Signup Forms: You can create a signup form for your website using one of hundreds of provided templates. There are many options for customization. Select from various form styles: inline, pop-over, pop-up, or lightbox. All utilize responsive design and will scale to mobile devices. You can also toggle Facebook sign-in, choose from several “Thank You” page options (including standard, audio, video, and no page), and select tracking options. AWeber provides both javascript and HTML code options, or if you just want to host your form with AWeber, they’ll do that too. You can also put a signup form on your Facebook business page.
To start, you’ll have 700+ templates to choose from. There are some very nice layout customization options here, once you learn how to use them. AWeber uses both “sections” and “blocks” in its organization. Blocks are elements like text boxes, images, etc. Sections are the frameworks in which they exist. Most programs use similar organization, though they may use different terminology. The difference comes in your ability to edit or customize the sections themselves. In previous versions, the ability to customize elements like buttons was limited–you couldn’t change the text of buttons–but you now have the ability to easily customize those elements.
First of all you need to sign up for a free account at MailChimp. Here is the signup link (Aff. link). Once you have signed up, and logged into MailChimp dashboard, you will be seeing a screen similar to this, and click on create a list. The good thing about MailChimp dashboard is, it’s interactive, so you will not find any issues with getting started with it.
Most of the editor’s shortcomings are image-related, even for basic functions like cropping. You can resize an image, but that’s it. In addition, getting at the HTML and CSS is a bit of a pain. It can be done, but you’ll need to save your message as a template, then edit it as a template, save your changes, then start a new message using that template. It works, but you’ll waste a lot of time clicking and scrolling.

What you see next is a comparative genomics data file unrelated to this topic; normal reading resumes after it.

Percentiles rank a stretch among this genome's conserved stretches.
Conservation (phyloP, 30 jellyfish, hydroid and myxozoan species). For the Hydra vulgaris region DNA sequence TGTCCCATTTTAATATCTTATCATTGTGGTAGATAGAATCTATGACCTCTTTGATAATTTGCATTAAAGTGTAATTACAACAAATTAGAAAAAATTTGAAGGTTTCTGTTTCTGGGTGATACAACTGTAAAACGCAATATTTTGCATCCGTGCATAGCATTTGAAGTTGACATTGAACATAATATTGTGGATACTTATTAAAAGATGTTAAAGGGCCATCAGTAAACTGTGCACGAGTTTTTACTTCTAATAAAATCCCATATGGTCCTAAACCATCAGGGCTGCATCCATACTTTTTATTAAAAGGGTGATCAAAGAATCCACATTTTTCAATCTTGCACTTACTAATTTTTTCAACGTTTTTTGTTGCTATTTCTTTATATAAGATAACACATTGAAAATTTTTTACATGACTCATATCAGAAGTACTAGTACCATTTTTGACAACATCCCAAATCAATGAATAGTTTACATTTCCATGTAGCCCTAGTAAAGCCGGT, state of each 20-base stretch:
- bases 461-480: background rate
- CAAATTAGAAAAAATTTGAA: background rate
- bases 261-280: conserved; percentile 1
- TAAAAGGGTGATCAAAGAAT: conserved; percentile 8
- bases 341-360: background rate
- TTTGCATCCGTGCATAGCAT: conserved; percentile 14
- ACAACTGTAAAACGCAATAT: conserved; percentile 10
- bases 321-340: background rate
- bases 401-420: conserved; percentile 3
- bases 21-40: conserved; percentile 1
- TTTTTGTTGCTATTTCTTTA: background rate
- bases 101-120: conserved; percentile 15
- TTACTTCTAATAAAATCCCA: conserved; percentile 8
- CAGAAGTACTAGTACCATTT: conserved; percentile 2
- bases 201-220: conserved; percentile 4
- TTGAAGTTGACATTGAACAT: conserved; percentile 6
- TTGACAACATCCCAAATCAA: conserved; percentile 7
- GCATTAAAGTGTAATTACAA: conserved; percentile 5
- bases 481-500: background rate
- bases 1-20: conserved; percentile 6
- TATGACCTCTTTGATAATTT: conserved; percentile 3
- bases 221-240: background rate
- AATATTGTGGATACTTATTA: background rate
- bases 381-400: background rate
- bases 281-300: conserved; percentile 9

Just in case you’re new to the whole email marketing landscape, Aweber (along with MailChimp, ConvertKit, InfusionSoft, Ontraport and countless others) are email marketing systems designed to allow you to capture subscriber emails and then send them direct messages straight to their inbox. Some are very basic doing only email marketing, and some are full service systems that also include commerce and CRM capabilities.

Note: it needs to be said that Aweber has *just* rolled out a new beta upgrade called Campaigns which I would assume, aims to do some of these features. I received my invite just as I was making the switch to ConvertKit, so I haven’t tried it. It may do the trick. That said, some of the other features I dislike about Aweber are still relevant, so regardless of this new feature, I’m staying put with ConvertKit.

Whenever I would see cool looking forms on other websites around the web, I would always think to myself, “those forms are so cool. How do you make one like that?” This, at a time when I barely understood even the most basic of concepts I share in these tutorials. Things like how to create a custom header graphic or even the basic reference of “pixels” as it relates to size when creating your forms. So what did I do? I went on YouTube and searched for AWeber form tutorials.

So with these factors in mind, I had been staying put with Aweber because they met a number of these criteria. But I knew that I really wanted to up level my email marketing and put more customized sequences and automation into place so that the user experience could be much better, and I would have a clearer picture of my audience and what they want from me.
Think about implementing referral links to incentivize your subscribers to spread awareness about your brand, too. Referral links allow your current customers to promote trackable links for your business. In exchange for sending new paying customers your way, you can give them incentives like discounts, coupons, vouchers, cash, prizes or redeemable points.
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